Apr 23, 2013 - By Bob Moen, The Associated PressFor the third straight week, a spring snowstorm dumped snow and made travel hazardous in Wyoming, but a forecaster says the latest round of wintry weather is moving through the state much faster and isn't as potent as the previous two.
And much better weather is on the way.
"I think we're going to get a break from it now," Rich Miller, a National Weather Service specialist in Riverton, said Monday. "A week from now, we'll be seeing dry weather."
Riverton has received 20.6 inches of snow this month, its fifth snowiest April on record.
Both Casper and Riverton received 2-4 more inches of snow Monday. Cheyenne, which received 17 inches of snow last week, got about 4 inches from Monday's storm.
Monday's storm began in northern Wyoming and swept south.
Sheridan received about 8 inches of snow, Gillette got 7 inches, Story had 13 inches and Big Horn received 18. Worland and Buffalo got 6 to 7 inches. Mountain areas saw higher amounts.
The snow made for hazardous travel in the Sheridan area, including Interstate 90, where no travel was advised Monday morning.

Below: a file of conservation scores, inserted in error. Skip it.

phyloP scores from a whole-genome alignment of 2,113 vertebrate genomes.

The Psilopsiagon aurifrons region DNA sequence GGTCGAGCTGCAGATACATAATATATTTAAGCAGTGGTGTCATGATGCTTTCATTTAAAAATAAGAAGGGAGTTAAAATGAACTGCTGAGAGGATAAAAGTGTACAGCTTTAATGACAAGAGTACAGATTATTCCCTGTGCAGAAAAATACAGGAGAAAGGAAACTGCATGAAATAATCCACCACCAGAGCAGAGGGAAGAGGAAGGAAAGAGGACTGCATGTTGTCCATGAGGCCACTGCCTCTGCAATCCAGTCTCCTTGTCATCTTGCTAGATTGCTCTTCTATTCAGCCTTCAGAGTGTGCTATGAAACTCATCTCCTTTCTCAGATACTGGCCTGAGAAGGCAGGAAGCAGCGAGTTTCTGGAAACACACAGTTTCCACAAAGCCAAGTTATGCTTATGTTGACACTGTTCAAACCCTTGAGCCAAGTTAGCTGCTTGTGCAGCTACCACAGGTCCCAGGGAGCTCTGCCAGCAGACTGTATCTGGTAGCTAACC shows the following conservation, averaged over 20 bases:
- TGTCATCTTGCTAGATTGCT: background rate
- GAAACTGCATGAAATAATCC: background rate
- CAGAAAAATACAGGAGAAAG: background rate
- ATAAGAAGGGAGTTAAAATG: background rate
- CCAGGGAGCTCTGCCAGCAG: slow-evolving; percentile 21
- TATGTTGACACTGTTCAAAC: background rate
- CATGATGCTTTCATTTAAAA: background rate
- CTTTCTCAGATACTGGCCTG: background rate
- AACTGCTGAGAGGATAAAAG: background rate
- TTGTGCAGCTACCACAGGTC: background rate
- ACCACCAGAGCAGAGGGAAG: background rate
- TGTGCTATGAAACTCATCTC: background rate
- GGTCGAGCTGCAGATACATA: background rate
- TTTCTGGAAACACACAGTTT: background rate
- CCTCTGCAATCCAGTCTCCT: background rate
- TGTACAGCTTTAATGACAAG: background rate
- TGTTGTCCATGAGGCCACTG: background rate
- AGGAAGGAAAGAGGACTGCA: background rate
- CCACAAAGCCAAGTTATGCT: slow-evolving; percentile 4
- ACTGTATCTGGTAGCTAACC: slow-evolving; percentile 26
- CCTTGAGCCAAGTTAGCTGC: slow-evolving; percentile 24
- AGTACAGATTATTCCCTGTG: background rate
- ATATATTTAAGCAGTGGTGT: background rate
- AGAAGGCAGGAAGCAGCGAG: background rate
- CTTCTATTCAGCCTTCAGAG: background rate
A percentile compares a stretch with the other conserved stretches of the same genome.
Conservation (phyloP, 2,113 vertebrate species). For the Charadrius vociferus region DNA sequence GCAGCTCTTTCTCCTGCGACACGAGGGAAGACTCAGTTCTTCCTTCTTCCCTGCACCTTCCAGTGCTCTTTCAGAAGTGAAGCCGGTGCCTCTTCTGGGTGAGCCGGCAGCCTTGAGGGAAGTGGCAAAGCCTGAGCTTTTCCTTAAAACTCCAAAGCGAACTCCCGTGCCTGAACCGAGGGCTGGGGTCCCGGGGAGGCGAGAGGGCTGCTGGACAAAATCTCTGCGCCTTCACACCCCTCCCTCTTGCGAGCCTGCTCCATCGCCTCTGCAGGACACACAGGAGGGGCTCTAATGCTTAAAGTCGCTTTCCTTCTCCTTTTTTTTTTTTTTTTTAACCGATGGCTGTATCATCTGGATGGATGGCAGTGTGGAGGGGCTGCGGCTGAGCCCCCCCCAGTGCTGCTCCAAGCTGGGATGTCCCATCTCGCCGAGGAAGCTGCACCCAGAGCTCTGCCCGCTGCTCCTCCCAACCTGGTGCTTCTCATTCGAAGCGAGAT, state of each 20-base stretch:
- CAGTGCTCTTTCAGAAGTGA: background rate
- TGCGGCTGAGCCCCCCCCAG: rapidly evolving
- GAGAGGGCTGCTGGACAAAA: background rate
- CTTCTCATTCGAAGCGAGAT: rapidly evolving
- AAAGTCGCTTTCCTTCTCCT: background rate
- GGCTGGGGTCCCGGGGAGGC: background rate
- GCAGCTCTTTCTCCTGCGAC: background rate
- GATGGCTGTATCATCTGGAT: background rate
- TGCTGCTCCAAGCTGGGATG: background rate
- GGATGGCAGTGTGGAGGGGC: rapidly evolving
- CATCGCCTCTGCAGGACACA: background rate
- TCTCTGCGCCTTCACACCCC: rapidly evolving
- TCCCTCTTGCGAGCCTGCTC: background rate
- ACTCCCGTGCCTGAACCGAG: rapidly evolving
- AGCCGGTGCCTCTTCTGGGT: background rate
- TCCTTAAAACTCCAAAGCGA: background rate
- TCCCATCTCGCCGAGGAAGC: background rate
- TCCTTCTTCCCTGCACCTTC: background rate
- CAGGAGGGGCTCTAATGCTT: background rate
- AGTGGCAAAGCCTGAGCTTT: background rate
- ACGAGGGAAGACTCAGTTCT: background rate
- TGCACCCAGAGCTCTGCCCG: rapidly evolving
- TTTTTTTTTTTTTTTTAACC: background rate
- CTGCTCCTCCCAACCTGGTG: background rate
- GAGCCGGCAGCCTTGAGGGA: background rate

In southern Wyoming, crashes on snow-covered and slick roads caused temporary closures of I-80 and I-25 in the Cheyenne area.
The latest storm to hit the state comes in the wake of big snowstorms in each of the past two weeks that dumped about 7 feet of snow on Casper Mountain and more than 2 feet in the city of Casper. With another week to go in the month, Casper has already seen its second snowiest April on record with 35.1 inches.
Unlike the three-day storm last week, this week's storm moved quickly, Miller said.
"Basically it's going through a lot quicker -- just a one-day event," he said.
All the snow has boosted Wyoming's snowpack to where it normally should be on average this time of year.
The Natural Resources Conservation Service's latest report released Monday puts the statewide average at 100 percent of normal.
Spring snowstorms over the last two weeks have sent the snowpack soaring in much of the state. Each storm dropped up to several feet of snow in many mountain areas.
Just two weeks ago, the snowpack was 77 percent of normal and dropping quickly across the state.
"Up through March it was looking like it would be another dry one like this time last year," said Lee Hackleman, a water supply specialist with the NRCS in Casper.
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